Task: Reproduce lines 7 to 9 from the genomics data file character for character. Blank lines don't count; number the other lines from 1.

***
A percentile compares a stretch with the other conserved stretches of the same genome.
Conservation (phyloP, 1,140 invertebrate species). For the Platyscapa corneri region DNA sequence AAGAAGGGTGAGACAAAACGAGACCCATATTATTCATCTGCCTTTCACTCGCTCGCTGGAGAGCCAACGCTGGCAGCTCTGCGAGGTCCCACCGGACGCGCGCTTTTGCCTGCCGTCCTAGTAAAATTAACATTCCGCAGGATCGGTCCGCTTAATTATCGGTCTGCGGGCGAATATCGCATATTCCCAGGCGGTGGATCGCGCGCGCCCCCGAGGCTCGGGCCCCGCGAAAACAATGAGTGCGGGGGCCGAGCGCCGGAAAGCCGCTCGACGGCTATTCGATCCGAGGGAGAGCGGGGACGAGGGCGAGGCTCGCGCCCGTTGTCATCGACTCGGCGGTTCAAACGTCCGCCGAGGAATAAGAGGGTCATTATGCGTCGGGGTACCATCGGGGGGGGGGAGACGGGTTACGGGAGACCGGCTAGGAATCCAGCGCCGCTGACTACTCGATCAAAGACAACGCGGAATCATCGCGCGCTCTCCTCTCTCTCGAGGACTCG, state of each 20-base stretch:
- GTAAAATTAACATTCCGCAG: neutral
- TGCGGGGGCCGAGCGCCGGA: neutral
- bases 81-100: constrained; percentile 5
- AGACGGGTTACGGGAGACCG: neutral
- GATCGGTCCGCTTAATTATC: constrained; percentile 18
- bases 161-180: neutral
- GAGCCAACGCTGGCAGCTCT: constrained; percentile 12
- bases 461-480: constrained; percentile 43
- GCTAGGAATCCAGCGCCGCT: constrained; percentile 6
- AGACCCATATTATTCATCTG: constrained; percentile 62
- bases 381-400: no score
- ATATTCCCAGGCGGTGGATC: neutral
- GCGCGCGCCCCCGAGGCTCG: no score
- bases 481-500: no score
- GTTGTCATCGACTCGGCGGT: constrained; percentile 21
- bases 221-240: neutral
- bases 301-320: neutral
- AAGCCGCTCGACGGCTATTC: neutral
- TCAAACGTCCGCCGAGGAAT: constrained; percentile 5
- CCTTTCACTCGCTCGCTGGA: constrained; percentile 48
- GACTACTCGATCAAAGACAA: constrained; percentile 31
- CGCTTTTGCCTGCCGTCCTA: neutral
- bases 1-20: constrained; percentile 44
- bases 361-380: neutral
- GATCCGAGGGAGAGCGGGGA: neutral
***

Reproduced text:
- GATCGGTCCGCTTAATTATC: constrained; percentile 18
- bases 161-180: neutral
- GAGCCAACGCTGGCAGCTCT: constrained; percentile 12